“You have to sweep the temple steps a lot in hopes that the god appears.” ~ Dean Young

Winter Time by Piotr Krzackowski

“What does the new savagery
require of me? If I pound a nail
into the wall, the wall is my heart.” ~Dean Young

Poet Dean Young needs a heart transplant as a result of a degenerative heart condition: congestive heart failure due to idiopathic hypotropic cardiomyopathy. Please visit the website listed and share this information where you can:  National Foundation for Transplants: Fund for Dean Young.

Fellow poet and Young’s best friend Tony Hoagland posted an appeal letter on the National Foundation for Transplants website in which he praises Young’s work and refers to his “reckless and uncompromised vision of what art is.”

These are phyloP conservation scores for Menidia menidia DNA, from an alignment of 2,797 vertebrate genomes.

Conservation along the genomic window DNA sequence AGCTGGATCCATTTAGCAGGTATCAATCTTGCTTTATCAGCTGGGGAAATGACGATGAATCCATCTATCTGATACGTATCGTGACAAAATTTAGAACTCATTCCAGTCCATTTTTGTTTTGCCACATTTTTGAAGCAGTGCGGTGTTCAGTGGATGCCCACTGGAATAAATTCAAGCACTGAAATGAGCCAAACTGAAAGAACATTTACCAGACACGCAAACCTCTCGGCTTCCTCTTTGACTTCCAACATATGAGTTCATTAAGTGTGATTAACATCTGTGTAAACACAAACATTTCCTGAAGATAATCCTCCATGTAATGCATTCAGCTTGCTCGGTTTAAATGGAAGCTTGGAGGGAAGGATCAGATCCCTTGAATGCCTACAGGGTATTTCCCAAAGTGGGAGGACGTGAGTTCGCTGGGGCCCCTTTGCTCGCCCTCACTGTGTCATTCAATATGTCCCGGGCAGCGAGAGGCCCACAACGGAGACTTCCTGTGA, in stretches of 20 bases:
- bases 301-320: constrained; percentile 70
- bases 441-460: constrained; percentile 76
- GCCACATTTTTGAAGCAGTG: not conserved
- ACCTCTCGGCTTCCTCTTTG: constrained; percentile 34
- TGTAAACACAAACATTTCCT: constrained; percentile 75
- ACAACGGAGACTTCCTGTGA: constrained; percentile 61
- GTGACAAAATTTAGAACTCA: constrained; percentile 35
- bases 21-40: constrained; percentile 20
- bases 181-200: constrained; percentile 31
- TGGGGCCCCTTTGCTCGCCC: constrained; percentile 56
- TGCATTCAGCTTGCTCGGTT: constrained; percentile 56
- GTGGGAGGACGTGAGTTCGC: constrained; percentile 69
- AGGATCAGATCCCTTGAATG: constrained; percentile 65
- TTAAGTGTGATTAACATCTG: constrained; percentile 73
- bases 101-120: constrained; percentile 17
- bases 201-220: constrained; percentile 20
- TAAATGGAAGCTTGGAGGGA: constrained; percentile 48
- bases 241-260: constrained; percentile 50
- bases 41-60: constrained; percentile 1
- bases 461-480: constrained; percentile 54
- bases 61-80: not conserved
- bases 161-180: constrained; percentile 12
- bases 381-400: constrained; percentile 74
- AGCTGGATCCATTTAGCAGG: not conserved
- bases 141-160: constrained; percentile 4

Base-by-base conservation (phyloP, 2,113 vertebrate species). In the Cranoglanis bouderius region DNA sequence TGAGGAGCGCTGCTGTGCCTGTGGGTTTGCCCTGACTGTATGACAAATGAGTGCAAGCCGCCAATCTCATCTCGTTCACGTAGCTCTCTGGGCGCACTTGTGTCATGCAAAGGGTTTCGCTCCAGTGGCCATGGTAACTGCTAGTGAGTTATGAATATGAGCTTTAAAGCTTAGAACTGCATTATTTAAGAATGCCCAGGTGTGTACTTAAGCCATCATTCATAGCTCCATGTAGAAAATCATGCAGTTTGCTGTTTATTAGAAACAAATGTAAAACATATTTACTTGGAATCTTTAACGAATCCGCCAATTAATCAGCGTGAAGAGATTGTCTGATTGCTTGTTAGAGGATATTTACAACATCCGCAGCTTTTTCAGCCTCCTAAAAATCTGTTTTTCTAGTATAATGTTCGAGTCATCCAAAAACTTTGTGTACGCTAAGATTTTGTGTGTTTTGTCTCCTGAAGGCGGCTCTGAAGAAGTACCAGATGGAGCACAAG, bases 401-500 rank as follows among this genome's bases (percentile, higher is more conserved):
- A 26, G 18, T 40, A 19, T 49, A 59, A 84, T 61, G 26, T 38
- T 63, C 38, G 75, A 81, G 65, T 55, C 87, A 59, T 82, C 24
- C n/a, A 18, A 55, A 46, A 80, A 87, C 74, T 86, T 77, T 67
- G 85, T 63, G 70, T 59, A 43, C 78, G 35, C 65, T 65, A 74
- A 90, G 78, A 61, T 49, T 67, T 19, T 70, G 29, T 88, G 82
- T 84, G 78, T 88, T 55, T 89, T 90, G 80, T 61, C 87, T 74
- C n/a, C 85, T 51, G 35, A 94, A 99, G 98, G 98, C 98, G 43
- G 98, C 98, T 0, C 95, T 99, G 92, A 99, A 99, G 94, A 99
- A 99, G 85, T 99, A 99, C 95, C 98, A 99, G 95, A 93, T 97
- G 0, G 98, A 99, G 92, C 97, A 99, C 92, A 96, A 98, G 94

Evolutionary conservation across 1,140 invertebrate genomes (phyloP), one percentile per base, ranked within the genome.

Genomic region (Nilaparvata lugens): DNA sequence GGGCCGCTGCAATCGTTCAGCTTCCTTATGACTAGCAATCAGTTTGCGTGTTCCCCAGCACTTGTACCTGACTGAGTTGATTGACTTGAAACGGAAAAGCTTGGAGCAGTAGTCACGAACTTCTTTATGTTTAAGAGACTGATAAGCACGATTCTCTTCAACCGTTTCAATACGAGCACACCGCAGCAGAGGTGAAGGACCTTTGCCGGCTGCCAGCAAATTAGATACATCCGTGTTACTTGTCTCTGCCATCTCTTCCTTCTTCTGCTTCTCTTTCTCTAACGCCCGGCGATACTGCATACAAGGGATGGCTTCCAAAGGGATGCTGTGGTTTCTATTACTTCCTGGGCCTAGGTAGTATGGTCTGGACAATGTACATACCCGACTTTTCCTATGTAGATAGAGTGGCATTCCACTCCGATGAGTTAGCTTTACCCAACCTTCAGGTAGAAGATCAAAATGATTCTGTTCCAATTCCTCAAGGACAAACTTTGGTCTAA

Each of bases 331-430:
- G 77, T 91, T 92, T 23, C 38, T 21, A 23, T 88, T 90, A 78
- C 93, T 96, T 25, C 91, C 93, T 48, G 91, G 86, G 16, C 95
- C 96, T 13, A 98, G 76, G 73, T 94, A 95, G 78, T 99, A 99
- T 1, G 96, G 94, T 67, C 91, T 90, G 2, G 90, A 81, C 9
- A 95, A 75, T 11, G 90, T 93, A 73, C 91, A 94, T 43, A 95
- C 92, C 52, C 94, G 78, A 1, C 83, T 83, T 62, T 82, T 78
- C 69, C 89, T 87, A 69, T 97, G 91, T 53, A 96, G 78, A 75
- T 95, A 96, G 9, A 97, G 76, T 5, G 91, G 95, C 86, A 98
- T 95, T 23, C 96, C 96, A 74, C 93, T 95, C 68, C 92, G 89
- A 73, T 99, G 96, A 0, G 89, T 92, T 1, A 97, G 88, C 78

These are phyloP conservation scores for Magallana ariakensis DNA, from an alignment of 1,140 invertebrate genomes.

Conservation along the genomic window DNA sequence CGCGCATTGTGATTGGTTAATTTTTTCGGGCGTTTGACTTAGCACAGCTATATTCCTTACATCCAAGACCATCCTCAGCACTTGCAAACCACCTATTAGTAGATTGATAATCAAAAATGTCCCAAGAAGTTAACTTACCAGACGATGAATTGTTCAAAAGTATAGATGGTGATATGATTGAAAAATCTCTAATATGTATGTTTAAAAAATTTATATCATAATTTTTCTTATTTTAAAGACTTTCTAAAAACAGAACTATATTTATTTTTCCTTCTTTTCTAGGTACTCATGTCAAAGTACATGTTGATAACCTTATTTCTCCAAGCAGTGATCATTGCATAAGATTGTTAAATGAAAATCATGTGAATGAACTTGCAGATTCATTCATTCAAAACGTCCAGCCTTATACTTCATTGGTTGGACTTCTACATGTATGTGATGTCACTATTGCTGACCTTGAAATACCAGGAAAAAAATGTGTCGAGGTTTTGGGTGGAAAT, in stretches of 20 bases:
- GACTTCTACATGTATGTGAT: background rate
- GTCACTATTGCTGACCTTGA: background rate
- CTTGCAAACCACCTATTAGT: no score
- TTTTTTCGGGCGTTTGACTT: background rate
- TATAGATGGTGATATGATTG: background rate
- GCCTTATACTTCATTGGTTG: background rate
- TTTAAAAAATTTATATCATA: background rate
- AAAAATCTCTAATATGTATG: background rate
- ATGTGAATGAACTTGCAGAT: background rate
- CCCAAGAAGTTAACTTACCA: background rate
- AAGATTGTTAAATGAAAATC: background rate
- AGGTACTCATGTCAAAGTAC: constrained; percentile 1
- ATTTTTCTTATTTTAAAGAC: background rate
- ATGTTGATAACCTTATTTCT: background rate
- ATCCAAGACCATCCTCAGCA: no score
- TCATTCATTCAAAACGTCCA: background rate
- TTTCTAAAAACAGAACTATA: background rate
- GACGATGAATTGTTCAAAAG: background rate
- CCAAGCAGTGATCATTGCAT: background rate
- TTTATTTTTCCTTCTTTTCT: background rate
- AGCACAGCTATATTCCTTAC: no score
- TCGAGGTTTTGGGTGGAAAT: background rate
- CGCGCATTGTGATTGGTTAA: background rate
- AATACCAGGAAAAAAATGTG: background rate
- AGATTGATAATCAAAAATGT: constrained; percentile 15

Seth Pollins recently shared a letter that he once received from his uncle Dean during their ongoing, sixteen-year correspondence. I asked Seth if I could reprint the letter, which appeared on Pollins’s blog The New Savagery, and Pollins graciously gave me permission.

I had wanted to post this letter as it is the kind of letter that so many of us who aspire to work with words would love to have received at some point in our lives. Young’s words to his nephew are heartfelt and honest; they acknowledge the doubt that plagues those who try to create, while still imparting a sense of hope and belief in possibility: “In my experience, the people who become writers are the ones who keep writing through the yards of silence and the years of discouragement . . . you can’t sustain inspiration, you can only court it.”

                    

2/17/98

Dear Seth,